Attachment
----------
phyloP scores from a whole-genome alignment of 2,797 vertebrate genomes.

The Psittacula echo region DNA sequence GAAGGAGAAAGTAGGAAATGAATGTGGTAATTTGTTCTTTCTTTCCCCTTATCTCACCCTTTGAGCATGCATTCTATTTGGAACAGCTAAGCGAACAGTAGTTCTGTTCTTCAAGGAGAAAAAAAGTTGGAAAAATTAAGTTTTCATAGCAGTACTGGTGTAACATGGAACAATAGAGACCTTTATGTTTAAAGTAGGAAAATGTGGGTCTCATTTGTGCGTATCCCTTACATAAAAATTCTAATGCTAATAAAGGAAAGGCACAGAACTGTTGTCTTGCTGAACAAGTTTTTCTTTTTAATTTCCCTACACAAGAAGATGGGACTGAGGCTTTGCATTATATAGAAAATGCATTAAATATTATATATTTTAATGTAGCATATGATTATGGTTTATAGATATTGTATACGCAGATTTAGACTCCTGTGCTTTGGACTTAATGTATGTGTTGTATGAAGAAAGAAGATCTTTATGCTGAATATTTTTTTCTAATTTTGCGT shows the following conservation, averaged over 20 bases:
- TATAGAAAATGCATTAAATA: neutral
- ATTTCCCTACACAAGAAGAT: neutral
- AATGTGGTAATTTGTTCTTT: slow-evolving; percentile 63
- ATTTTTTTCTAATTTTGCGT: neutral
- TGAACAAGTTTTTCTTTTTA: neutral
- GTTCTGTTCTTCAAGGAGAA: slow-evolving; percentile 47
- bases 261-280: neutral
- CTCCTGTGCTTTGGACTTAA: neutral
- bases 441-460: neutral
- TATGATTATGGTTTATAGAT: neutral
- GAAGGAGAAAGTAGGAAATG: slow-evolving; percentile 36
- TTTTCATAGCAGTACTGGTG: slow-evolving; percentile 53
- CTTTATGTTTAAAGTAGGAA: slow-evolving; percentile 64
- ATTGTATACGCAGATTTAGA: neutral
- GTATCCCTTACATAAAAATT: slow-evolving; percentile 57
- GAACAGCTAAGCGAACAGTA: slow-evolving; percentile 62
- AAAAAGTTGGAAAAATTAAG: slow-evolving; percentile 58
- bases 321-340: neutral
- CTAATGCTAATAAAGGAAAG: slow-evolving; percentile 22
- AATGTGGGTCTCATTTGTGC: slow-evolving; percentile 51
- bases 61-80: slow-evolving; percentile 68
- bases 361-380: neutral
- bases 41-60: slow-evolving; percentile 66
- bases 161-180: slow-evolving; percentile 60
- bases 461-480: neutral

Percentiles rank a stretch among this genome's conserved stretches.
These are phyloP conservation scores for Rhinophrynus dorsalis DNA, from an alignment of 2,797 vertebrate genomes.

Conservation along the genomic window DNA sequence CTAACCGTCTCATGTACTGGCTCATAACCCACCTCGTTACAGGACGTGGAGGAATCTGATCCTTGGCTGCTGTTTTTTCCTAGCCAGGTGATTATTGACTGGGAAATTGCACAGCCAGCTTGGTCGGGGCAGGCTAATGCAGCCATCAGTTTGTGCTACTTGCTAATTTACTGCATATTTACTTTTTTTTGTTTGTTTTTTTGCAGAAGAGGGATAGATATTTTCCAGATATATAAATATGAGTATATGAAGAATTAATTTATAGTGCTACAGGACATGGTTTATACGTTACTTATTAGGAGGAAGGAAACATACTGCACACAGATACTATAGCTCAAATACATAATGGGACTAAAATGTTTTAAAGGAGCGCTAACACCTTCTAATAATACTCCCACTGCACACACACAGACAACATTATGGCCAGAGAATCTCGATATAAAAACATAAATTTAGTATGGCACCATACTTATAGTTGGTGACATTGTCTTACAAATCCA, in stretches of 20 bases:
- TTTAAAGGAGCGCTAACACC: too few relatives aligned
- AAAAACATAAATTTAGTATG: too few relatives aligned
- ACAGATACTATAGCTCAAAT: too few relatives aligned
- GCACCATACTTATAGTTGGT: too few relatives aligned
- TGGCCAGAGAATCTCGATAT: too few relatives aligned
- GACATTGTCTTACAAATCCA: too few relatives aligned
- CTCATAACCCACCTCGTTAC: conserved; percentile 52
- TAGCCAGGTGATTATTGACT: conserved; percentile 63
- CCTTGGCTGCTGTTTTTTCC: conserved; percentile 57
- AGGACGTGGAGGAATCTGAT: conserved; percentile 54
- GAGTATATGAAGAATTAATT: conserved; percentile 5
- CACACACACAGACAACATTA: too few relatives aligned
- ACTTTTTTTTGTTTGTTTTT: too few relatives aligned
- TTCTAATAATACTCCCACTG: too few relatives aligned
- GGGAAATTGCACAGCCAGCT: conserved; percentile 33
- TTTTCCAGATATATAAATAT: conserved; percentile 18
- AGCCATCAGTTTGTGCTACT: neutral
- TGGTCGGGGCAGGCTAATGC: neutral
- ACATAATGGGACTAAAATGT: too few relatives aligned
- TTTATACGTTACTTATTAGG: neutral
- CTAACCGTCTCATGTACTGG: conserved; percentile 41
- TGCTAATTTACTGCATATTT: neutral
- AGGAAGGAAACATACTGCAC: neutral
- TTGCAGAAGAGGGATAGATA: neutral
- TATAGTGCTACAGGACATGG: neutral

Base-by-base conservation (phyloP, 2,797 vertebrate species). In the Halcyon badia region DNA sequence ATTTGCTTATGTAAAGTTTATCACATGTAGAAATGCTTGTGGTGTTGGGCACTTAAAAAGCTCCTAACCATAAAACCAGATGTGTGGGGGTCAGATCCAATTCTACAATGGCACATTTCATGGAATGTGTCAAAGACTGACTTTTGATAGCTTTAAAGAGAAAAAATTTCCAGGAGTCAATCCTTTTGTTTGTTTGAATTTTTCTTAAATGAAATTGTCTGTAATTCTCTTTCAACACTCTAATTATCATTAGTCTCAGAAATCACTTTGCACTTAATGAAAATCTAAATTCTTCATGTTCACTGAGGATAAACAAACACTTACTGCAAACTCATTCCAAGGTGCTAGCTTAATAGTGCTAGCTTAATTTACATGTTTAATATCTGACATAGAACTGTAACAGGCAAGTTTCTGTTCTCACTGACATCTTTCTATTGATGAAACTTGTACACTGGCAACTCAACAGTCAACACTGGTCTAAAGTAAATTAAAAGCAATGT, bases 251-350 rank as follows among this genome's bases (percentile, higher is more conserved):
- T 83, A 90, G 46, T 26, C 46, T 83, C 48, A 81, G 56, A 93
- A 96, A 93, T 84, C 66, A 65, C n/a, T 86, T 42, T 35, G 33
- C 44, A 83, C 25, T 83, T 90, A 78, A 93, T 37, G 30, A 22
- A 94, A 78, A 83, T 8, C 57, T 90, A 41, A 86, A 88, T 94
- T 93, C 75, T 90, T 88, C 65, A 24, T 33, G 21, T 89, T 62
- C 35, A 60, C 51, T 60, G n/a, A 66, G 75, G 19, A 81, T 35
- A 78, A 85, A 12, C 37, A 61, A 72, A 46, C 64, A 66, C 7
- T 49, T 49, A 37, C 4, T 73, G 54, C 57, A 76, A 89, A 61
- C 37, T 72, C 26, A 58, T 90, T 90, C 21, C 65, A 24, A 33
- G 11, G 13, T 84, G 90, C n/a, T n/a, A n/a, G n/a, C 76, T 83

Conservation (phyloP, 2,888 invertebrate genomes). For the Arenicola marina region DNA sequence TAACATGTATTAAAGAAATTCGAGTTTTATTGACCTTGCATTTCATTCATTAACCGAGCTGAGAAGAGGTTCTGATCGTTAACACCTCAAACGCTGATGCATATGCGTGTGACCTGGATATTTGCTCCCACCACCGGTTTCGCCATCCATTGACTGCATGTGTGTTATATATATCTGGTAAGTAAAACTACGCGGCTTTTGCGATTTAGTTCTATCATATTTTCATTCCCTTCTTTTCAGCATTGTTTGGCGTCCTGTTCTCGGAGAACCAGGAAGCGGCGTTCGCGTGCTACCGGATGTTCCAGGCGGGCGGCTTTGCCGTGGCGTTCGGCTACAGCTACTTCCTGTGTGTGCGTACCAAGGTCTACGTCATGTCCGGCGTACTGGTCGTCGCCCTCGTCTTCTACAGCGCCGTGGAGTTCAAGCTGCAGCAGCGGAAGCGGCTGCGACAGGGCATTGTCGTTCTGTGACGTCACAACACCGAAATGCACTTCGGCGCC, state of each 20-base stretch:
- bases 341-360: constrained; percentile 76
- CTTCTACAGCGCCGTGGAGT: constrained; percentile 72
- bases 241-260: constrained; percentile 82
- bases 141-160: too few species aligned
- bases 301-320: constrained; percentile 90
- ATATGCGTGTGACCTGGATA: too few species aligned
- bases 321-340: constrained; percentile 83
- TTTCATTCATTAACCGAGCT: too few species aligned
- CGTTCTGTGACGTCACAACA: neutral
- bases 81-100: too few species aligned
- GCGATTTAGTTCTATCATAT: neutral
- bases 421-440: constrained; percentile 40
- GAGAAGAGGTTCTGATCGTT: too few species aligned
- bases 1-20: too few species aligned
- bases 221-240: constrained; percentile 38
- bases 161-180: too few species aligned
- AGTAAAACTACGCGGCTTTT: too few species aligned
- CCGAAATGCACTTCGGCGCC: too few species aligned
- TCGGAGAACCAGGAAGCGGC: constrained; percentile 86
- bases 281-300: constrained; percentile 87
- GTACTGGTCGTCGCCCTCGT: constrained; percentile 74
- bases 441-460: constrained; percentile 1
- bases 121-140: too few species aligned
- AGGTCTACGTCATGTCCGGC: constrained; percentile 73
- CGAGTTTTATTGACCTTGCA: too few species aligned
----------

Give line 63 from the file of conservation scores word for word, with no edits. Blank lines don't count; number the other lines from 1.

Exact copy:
- A 78, A 85, A 12, C 37, A 61, A 72, A 46, C 64, A 66, C 7